7. Where was the Black Corps' first encounter with the French in the 1815 Campaign?

Answer: Quatre Bras

The entire Brunswick Army fought at Quatre Bras, the first time since 1809 they had all fought together. The Army was now up to eight infantry battalions (one of them the Duke's lifeguard), a hussar regiment, a squadron of lancers and two batteries of artillery, the strongest force that the tiny state had ever put into the field.

It was, however, very inexperienced, the average age of a Brunswick soldier being seventeen, with only a very small cadre of experienced men to hold it together. For an utterly inexperienced army, the Brunswickers didn't do too badly, although at least two infantry battalions broke and ran at one point during the day.

At the close of Quatre Bras, they had lost 584 officers and men, including the gallant Duke Friedrich Wilhelm.
8. How did Duke Friedrich Wilhelm die on 16th June at the Battle of Quatre Bras?

Answer: Shot in the torso while trying to rally his troops

The Duke, realising how brittle his young army was, led from the front in a very 'hands on' manner, walking along the ranks smoking a pipe as they readied for combat, leading an unsuccessful charge by the Uhlan (lancer) Squadron and personally rallying battalions when they broke.

It was while he was doing this in the early evening that a shot pierced his hand and penetrated into his liver. He died of blood loss in minutes and was carried from the field. A large marble monument now marks the place on the Brussels-Charleroi Road where he fell.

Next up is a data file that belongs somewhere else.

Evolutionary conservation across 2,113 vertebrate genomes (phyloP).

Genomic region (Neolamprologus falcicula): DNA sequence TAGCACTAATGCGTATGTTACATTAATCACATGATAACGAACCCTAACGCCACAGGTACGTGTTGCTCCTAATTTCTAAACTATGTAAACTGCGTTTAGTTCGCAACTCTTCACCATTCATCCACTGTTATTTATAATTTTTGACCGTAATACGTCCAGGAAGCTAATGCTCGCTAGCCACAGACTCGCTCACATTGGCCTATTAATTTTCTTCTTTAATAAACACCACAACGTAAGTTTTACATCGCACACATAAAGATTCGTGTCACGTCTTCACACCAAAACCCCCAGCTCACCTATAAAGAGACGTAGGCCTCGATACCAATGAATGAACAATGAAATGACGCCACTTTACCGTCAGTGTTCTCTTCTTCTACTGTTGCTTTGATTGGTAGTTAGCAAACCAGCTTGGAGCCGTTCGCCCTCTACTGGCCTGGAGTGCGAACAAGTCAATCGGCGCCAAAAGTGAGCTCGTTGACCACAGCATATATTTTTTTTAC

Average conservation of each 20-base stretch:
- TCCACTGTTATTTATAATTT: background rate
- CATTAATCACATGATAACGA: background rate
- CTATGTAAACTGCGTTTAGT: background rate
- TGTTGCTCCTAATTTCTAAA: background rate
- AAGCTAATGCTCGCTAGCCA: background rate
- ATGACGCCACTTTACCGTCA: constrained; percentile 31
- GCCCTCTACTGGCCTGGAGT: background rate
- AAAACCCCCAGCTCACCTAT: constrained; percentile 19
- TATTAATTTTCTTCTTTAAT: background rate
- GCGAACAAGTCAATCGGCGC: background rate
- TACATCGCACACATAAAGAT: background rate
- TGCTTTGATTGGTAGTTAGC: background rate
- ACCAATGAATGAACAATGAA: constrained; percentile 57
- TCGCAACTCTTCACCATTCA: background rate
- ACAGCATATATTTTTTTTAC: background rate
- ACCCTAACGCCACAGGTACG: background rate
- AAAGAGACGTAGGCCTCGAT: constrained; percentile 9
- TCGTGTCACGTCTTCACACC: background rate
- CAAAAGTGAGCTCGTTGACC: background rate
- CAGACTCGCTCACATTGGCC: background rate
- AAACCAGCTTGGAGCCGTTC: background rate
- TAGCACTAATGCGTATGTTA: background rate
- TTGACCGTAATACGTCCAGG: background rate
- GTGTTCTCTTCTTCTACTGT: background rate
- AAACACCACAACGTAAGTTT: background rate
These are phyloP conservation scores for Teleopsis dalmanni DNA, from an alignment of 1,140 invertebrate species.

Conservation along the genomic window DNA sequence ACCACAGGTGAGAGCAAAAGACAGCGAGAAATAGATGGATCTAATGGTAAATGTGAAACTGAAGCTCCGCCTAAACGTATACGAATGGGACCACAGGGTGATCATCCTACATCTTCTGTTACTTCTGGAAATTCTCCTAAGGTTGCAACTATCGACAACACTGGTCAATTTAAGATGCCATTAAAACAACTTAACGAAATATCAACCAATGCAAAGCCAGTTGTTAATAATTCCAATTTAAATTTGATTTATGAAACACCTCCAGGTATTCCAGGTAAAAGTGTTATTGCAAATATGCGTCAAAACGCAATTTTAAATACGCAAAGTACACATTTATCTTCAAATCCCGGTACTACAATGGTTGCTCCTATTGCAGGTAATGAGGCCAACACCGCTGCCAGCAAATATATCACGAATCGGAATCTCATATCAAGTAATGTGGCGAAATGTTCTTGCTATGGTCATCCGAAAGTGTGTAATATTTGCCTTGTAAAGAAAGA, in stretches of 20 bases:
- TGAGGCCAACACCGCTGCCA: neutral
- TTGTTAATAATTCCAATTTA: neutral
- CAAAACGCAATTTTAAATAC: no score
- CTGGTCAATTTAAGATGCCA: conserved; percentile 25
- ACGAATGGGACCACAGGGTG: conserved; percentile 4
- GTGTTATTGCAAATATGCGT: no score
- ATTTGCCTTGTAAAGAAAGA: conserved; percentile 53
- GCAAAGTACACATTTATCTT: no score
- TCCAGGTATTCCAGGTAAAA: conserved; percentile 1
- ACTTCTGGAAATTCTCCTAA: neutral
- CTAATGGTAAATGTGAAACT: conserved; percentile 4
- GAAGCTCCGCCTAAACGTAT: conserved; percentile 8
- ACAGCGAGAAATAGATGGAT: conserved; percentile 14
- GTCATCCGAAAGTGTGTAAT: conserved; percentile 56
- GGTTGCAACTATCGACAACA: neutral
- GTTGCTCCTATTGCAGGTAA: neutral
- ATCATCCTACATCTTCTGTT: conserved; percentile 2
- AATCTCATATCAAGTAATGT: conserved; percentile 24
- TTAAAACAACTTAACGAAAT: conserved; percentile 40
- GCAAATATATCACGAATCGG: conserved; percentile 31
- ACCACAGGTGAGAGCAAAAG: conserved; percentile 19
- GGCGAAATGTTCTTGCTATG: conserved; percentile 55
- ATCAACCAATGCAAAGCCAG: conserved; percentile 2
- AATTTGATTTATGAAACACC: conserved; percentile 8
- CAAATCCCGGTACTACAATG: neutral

9. At which famous spot on the Battlefield of Waterloo did the Brunswick Leibgarde, Avantgarde and 1st Light Battalion serve along with British troops on June 18th 1815?

Answer: Hougoumont Chateau

Now under the nominal leadership of Oberst Olfermanns, the Colonel of the Leibgarde Battalion, the Brunswickers were split into three parts; the two guard battalions and a light battalion at Hougoumont, the Uhlans and Hussars with the other allied cavalry and the remainder of the army in reserve in the second line. Against British commanders' expectations, the Hougoumont detachment served as steadily as any veteran British unit on the day, and were favourably remembered afterwards.
10. The glamour of the Black Brunswicker uniform inspired this member of the Pre-Raphaelite Brotherhood to use it as a subject for an 1860 painting. Who was the artist?

Answer: Millais

John Everett Millais (1829-1896) was so enamoured with the black hussar uniform that he used it in his painting 'The Black Brunswicker' which shows a Hussar officer enjoying a last embrace from his sweetheart before he departs for battle. Although rather sentimental for modern taste, it is still a powerful scene, the black of the hussar figure contrasting strongly with the pearl-grey of his companion.

It is usually stated that the scene depicts the couple's leave-taking from the Duchess of Richmond's Ball on the night before Quatre Bras.

Although by then forty-five years before, the dark glamour of the Brunswickers' uniforms could still draw the eye.
Source: Author spaceowl

This quiz was reviewed by FunTrivia editor bloomsby before going online.